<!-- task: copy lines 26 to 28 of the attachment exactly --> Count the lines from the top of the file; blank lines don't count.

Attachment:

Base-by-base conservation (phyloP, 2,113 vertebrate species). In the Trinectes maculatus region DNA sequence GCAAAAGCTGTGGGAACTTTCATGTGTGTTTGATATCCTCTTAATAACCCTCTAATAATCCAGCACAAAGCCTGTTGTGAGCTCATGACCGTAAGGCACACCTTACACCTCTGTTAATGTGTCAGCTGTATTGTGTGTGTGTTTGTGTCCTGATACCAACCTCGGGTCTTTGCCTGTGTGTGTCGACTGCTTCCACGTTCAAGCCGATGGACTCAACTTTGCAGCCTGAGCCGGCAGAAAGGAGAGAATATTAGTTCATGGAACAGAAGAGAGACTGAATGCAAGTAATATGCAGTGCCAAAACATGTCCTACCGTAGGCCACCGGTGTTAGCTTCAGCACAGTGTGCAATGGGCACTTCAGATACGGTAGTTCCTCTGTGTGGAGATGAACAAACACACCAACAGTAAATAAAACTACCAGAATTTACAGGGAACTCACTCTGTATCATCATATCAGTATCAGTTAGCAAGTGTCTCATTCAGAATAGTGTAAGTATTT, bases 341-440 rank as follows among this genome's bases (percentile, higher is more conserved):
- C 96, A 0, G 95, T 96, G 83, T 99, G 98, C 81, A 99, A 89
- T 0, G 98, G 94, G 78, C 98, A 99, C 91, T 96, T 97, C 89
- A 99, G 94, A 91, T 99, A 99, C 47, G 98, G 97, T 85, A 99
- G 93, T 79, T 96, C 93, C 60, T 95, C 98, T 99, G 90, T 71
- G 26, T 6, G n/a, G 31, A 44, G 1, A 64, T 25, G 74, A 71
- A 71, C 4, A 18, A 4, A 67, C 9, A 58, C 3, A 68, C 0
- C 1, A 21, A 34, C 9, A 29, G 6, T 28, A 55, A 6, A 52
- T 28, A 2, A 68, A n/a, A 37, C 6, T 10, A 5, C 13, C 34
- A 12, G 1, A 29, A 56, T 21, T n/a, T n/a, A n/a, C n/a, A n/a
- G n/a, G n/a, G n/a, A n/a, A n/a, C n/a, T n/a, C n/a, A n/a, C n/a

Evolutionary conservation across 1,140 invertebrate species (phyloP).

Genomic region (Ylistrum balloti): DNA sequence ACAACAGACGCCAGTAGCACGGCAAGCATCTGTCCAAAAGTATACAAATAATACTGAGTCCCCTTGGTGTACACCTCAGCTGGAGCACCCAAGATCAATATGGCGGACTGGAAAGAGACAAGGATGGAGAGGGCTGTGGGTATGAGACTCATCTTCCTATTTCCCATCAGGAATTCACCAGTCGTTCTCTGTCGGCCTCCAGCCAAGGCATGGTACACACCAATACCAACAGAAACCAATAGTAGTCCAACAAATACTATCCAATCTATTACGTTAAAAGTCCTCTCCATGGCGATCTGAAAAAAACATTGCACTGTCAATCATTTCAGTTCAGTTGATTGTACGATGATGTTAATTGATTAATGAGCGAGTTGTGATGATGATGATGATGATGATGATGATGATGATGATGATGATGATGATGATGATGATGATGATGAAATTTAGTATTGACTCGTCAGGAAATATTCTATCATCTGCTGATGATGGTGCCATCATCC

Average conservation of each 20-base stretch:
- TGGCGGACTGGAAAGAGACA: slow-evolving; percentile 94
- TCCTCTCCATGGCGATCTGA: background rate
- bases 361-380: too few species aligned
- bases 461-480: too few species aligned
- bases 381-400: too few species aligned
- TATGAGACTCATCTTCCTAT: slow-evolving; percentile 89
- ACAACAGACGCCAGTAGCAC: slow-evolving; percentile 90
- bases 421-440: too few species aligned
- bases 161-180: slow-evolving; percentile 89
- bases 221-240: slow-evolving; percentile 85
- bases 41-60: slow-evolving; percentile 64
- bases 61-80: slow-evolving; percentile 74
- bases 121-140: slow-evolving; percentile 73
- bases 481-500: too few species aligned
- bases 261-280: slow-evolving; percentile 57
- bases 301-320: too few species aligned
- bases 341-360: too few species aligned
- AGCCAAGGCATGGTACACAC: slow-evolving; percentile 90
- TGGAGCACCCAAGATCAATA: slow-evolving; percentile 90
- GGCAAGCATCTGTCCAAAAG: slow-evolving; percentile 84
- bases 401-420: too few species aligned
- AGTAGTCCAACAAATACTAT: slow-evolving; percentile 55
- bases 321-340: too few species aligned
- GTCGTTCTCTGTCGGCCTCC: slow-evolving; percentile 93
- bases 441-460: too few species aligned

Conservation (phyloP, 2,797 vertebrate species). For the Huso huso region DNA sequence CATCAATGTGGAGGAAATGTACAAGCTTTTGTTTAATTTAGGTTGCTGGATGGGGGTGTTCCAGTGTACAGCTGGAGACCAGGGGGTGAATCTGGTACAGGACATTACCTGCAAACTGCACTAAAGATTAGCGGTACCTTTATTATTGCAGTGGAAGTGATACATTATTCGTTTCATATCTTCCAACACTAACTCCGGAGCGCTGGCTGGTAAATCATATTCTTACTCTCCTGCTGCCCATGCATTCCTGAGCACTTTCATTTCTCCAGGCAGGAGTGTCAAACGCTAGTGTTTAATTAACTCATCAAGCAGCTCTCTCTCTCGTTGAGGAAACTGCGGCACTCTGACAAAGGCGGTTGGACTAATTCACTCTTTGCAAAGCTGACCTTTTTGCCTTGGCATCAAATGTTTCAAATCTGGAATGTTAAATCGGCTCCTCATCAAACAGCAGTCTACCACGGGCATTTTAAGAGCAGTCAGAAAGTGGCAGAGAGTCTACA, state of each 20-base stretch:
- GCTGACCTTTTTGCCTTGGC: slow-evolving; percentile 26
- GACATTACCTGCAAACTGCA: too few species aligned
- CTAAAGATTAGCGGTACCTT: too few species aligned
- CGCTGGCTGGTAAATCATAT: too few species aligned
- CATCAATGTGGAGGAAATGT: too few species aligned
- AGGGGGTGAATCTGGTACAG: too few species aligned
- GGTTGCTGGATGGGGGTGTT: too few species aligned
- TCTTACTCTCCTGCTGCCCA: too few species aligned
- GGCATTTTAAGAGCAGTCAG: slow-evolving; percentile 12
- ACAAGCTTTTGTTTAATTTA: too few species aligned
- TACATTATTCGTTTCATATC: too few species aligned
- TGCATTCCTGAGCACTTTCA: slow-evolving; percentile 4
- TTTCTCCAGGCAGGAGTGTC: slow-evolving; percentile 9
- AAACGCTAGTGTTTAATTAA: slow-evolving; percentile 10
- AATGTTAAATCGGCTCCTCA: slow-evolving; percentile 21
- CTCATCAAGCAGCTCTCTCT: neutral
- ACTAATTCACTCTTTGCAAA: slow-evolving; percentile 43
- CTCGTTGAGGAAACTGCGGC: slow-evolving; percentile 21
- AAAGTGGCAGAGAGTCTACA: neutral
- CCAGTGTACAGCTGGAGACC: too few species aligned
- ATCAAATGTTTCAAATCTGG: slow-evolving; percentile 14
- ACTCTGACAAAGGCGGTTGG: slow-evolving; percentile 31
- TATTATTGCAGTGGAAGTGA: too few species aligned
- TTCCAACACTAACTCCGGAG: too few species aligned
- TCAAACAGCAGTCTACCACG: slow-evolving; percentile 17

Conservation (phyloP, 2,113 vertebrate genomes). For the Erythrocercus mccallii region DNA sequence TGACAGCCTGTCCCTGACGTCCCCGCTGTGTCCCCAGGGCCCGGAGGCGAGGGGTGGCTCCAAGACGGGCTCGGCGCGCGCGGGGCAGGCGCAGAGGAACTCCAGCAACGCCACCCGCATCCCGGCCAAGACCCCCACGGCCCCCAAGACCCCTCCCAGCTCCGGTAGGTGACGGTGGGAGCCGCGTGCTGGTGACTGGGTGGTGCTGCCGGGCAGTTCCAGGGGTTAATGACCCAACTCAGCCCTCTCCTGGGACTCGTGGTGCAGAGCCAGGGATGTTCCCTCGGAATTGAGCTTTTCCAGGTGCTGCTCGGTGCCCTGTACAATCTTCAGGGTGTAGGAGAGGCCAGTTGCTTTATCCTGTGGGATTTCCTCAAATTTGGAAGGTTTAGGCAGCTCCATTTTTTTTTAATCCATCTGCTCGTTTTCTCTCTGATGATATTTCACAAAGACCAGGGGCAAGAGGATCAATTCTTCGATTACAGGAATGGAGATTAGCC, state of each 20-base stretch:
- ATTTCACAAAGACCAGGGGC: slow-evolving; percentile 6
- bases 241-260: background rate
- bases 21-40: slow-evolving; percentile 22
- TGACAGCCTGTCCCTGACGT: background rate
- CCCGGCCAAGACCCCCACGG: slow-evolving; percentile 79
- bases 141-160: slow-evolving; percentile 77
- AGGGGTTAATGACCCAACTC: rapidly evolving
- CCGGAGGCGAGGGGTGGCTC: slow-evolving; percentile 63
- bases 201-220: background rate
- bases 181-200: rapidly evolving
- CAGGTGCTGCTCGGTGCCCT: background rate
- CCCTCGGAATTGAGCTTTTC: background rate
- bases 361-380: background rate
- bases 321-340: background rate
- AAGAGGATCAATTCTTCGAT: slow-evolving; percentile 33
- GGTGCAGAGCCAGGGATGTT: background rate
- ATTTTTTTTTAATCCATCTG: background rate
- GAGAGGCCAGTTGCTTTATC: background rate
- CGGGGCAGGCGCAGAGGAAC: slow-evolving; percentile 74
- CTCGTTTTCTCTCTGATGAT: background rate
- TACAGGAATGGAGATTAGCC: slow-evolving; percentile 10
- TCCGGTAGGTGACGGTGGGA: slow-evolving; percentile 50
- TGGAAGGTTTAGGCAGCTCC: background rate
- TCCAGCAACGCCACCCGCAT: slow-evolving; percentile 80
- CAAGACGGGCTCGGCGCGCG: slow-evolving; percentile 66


- bases 61-80: slow-evolving; percentile 74
- bases 121-140: slow-evolving; percentile 73
- bases 481-500: too few species aligned